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International Civil Aviation Organization


WORKING PAPER

ACP-WGWF/WP-01










AERONAUTICAL COMMUNICATIONS PANEL (ACP)
TWENTY SECOND MEETING OF WORKING GROUP F
Mexico City, Mexico 21 – 30 April 2010



Agenda Item 3:

Development of material for ITU-R meetings



UK contribution to ITU Working Party 5B on UAS
(Presented by John Mettrop, UK)



SUMMARY

This paper provides a copy of a proposed UK contribution to ITU Working Party 5B on the ITU service definitions under which civil UAS command and control/sense and avoid/ air traffic control relay could operate.

ACTION

For the meeting to review the paper and provide comments that will be considered when agreeing the final UK contribution




  1. INTRODUCTION

    1. WRC-12 agenda item 1.3 calls for the consideration and possible regulatory actions needed to address the command and control/sense and avoid/air traffic control (ATC) relay needs of Unmanned Aerial Systems (UAS). A study has now been completed that has identified the need for 34 MHz of terrestrial and 56 MHz of satellite spectrum to support these needs, noting that the 56 MHz of satellite spectrum includes both the link between the UAS and the satellite as well as the UAS pilot and the satellite. ...

  2. discussion

    1. Having identified the amount of spectrum required, the next step is to identify the relevant service(s) under which this requirement needs to be accommodated, whether current allocations to that service(s) are sufficient or whether new allocations are required.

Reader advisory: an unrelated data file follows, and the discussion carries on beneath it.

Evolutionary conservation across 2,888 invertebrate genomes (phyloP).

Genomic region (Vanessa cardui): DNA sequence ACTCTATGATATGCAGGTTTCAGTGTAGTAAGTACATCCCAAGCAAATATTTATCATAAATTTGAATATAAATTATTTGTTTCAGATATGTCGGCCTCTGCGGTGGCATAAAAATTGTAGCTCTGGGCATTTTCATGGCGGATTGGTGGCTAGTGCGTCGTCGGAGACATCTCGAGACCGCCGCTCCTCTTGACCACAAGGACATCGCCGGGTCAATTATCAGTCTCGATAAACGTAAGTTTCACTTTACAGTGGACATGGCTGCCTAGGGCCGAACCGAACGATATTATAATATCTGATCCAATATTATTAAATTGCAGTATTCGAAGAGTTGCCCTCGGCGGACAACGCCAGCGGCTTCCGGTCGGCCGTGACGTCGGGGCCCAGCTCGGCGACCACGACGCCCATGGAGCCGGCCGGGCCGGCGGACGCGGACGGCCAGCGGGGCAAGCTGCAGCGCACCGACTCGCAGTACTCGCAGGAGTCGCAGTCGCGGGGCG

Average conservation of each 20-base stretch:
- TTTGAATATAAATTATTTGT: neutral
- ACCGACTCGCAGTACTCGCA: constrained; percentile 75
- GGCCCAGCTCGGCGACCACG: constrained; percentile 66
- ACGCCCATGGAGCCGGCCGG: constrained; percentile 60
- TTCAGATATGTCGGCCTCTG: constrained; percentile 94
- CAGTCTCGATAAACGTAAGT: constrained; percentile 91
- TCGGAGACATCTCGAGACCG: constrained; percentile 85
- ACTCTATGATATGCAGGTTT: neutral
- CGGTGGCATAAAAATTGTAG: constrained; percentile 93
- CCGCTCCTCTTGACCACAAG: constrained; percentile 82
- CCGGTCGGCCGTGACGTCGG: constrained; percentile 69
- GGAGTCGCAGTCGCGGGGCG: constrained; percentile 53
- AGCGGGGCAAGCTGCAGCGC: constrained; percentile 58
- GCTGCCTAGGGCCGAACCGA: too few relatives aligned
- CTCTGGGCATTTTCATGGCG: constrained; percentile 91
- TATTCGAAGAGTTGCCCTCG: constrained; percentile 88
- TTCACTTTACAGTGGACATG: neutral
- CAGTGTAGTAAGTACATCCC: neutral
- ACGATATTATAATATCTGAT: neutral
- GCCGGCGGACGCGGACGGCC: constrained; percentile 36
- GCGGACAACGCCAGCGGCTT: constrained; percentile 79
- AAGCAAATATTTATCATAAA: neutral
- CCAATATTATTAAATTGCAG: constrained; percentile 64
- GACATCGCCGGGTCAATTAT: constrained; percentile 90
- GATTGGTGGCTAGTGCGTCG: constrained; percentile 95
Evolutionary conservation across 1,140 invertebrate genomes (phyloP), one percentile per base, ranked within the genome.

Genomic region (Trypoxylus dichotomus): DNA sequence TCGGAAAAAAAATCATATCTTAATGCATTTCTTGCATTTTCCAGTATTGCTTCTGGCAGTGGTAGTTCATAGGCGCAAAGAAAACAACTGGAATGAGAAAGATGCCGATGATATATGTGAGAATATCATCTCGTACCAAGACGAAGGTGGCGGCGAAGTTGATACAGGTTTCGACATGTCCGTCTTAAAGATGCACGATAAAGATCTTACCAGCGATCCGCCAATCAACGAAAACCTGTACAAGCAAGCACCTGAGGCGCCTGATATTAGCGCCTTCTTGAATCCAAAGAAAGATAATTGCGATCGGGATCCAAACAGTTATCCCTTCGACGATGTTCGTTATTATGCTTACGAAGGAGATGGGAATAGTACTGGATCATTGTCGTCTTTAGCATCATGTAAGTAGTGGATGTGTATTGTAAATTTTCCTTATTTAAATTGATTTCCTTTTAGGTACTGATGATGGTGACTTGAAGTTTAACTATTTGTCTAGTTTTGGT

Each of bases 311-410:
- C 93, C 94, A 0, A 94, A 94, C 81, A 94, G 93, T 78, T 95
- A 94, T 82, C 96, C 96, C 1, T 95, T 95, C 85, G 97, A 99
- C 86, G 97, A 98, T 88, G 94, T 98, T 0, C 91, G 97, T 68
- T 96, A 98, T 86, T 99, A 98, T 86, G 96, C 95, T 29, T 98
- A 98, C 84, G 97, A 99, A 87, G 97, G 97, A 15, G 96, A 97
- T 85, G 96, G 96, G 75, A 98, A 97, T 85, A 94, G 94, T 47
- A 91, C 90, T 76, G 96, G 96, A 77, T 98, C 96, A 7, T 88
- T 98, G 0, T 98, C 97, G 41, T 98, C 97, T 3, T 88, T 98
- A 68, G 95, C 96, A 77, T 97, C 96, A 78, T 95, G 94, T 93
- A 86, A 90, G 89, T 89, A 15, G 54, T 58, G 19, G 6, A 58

2. Currently within Working Party 5B there is a debate as to whether UAS spectrum requirements for command and control/sense and avoid/air traffic control (ATC) relay need a safety service allocation or not. This debate would appear to be driven by a concern from the military that if safety spectrum is required then they will be forced to fit additional systems to their UAS in order to operate in non-segregated airspace.

    3. Whether there is a requirement for military UAS systems to fit systems that operate in bands allocated to safety services or not is a debate that needs to be had but is not an issue for the ITU. Therefore in order to clarify the situation and allow a potential loophole that can accommodate whatever the future decision is with respect to military needs, the ITU solution should specify that the solution applied to civil UAS. This would be consistent with the fact that ICAO SARPs exclude State aircraft.

    4. In order to address this issue the UK CAA have proposed the attached paper as a UK contribution to ITU WP5B.

  3. ACTION BY THE MEETING

    1. The ACP WGW is invited to:

  • Review the proposed contribution

  • Provide any comments that can be taken into consideration in the final document

Article I.

Radiocommunication Study Groups















Received:


Document 5B/-E

April 2010

English only